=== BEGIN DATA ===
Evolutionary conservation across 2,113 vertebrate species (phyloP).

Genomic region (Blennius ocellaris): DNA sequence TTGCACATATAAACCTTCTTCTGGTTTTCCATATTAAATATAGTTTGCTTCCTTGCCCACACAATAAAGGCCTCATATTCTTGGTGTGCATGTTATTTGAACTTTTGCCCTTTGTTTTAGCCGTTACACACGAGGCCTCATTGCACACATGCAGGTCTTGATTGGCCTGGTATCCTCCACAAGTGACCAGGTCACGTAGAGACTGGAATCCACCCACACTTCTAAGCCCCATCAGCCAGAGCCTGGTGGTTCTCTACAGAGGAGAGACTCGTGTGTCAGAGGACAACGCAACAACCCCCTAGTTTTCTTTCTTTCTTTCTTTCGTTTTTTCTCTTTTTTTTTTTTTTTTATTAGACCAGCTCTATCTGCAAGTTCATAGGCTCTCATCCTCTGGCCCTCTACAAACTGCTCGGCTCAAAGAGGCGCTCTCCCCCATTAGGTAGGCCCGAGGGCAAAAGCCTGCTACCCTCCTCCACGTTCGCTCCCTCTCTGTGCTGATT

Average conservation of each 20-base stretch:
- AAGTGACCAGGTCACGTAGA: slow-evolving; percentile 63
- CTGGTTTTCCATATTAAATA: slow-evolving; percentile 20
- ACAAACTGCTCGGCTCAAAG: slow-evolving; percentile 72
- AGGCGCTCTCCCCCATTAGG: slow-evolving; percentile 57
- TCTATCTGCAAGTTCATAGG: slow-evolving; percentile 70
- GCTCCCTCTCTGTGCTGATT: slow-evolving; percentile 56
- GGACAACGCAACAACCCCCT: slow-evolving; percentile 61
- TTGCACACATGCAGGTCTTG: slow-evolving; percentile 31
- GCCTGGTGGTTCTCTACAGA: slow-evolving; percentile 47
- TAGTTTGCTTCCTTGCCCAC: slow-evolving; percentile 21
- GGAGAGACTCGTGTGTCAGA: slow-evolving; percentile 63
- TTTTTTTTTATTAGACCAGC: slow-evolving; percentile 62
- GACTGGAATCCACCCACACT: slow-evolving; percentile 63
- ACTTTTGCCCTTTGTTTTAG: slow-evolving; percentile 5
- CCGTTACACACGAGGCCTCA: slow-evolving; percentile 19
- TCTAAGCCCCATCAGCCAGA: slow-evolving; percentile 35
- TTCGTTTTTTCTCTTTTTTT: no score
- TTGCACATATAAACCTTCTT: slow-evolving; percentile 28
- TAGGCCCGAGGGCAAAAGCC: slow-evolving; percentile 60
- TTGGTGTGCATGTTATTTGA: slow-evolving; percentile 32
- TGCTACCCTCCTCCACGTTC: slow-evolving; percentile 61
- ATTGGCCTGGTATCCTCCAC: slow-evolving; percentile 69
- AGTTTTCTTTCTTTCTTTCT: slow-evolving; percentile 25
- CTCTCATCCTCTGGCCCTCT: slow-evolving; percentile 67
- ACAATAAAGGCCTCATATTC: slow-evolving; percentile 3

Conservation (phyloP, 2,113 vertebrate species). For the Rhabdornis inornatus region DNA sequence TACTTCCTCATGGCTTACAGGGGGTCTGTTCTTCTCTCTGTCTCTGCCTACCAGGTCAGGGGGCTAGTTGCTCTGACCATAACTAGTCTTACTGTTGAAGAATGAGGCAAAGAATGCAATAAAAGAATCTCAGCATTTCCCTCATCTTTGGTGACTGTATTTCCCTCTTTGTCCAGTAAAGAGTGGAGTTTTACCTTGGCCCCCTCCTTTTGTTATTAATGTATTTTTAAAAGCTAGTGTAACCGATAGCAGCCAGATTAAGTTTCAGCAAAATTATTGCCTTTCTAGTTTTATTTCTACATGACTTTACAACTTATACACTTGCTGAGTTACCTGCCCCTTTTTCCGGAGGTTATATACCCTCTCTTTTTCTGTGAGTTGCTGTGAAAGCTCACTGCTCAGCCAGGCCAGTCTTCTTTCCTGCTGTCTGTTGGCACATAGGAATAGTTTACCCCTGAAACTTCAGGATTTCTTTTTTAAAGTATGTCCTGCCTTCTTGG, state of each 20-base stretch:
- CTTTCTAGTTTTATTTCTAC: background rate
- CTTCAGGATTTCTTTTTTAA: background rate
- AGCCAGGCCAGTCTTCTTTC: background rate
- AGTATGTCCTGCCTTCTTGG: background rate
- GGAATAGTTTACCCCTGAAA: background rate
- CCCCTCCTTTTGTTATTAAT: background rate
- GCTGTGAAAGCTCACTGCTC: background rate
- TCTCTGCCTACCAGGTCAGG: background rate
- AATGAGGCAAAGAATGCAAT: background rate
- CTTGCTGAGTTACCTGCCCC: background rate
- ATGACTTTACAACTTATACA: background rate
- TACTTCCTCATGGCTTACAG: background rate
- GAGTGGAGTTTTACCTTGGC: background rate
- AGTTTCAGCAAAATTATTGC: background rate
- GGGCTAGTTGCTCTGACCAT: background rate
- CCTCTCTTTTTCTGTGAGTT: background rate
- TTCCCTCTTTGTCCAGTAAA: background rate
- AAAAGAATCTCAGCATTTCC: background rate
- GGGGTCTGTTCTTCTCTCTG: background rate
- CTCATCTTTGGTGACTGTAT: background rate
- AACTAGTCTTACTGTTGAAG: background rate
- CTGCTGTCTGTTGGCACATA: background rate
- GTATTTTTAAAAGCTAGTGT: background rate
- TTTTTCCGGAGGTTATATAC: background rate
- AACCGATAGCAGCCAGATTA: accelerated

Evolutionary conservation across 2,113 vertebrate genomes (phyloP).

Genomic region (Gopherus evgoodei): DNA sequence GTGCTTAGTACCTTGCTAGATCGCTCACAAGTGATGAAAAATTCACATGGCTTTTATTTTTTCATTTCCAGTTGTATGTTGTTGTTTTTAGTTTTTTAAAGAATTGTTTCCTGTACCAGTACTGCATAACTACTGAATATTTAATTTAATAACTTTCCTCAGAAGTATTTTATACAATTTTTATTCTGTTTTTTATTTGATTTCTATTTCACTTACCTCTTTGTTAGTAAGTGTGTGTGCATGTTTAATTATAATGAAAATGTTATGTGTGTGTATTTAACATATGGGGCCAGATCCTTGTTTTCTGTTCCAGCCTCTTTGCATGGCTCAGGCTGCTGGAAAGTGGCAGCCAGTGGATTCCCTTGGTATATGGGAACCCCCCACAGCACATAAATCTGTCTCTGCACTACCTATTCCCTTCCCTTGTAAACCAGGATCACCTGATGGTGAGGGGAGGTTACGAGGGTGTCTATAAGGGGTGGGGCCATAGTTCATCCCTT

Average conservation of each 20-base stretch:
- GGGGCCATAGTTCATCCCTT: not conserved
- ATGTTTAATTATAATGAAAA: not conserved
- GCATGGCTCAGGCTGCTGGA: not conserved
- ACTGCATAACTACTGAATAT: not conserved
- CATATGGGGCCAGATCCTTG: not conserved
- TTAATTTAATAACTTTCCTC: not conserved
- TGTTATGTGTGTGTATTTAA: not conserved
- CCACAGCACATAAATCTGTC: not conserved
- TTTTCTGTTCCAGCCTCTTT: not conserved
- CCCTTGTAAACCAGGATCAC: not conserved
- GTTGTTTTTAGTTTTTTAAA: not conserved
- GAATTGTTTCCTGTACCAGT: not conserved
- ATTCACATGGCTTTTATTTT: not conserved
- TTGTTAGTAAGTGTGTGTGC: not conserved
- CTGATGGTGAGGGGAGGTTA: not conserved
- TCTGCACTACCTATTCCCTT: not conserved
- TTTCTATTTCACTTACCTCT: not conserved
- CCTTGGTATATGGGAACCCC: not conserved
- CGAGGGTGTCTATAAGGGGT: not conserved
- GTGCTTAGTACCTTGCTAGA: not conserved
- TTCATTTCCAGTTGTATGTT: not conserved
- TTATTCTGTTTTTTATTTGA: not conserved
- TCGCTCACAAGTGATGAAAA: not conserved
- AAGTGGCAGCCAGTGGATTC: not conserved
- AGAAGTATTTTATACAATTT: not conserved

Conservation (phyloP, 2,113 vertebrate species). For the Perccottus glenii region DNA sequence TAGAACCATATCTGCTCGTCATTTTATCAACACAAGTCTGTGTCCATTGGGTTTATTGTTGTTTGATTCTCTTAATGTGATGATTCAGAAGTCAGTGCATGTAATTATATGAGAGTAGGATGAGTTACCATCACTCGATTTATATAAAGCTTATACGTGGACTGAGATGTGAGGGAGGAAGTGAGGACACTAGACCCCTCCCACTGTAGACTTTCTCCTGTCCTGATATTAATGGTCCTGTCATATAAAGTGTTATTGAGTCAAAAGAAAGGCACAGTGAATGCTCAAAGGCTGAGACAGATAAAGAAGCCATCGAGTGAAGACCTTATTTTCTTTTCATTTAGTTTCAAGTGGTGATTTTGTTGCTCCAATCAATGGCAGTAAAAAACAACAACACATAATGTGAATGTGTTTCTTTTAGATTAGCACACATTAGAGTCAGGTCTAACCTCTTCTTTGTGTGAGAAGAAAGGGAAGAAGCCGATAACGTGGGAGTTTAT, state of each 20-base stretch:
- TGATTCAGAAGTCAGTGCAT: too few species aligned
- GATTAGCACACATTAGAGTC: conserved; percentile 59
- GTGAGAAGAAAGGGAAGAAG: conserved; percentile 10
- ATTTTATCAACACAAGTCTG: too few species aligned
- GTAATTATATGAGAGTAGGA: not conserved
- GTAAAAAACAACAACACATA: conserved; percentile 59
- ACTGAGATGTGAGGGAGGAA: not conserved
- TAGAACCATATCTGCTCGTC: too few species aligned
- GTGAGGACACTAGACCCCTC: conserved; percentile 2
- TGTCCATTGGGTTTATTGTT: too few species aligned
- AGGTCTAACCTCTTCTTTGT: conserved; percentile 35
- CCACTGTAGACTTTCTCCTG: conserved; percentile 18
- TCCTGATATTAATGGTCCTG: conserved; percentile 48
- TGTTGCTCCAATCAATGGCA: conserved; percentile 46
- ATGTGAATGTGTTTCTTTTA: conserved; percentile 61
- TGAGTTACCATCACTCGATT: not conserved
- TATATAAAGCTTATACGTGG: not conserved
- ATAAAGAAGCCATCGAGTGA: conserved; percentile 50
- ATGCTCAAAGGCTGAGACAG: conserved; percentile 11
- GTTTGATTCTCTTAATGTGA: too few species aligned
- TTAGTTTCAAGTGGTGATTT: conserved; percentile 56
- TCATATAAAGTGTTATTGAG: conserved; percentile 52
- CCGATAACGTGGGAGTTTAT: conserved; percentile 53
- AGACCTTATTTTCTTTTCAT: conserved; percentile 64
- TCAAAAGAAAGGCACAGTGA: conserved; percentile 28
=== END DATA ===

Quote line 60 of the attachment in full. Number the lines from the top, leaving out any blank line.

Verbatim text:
- GCATGGCTCAGGCTGCTGGA: not conserved